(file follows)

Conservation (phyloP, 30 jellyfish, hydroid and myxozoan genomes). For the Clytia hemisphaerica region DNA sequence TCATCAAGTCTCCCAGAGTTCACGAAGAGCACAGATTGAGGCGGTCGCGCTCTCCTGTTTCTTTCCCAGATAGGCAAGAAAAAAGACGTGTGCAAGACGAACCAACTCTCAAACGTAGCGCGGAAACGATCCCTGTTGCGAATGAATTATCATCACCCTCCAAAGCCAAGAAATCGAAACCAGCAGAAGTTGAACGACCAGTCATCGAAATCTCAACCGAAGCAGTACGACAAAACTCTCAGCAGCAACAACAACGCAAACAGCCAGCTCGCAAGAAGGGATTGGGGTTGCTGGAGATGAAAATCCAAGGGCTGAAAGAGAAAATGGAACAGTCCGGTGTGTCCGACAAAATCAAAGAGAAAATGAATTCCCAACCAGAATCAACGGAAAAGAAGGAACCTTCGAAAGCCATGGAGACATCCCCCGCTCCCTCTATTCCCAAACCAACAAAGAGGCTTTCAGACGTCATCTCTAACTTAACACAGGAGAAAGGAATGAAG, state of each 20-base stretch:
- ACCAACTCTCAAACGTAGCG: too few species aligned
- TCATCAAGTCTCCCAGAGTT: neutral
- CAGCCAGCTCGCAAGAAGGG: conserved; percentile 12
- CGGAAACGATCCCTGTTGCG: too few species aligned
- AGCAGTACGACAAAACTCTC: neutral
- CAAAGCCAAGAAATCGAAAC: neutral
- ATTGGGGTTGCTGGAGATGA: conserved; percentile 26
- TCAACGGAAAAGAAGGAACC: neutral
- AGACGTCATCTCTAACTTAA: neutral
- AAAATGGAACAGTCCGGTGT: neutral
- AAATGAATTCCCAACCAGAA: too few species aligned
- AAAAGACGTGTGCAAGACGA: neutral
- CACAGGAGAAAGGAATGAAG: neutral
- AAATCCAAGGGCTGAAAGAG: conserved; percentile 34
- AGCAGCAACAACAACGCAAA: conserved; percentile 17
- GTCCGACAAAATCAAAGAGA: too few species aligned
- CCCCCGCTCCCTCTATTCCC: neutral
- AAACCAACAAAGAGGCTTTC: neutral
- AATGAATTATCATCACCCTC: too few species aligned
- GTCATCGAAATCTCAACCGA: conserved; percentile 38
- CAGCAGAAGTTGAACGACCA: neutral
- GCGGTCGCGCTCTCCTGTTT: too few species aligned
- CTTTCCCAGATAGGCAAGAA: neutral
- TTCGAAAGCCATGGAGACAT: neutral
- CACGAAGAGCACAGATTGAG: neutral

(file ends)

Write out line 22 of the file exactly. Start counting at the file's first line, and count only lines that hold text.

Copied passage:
- CAGCAGAAGTTGAACGACCA: neutral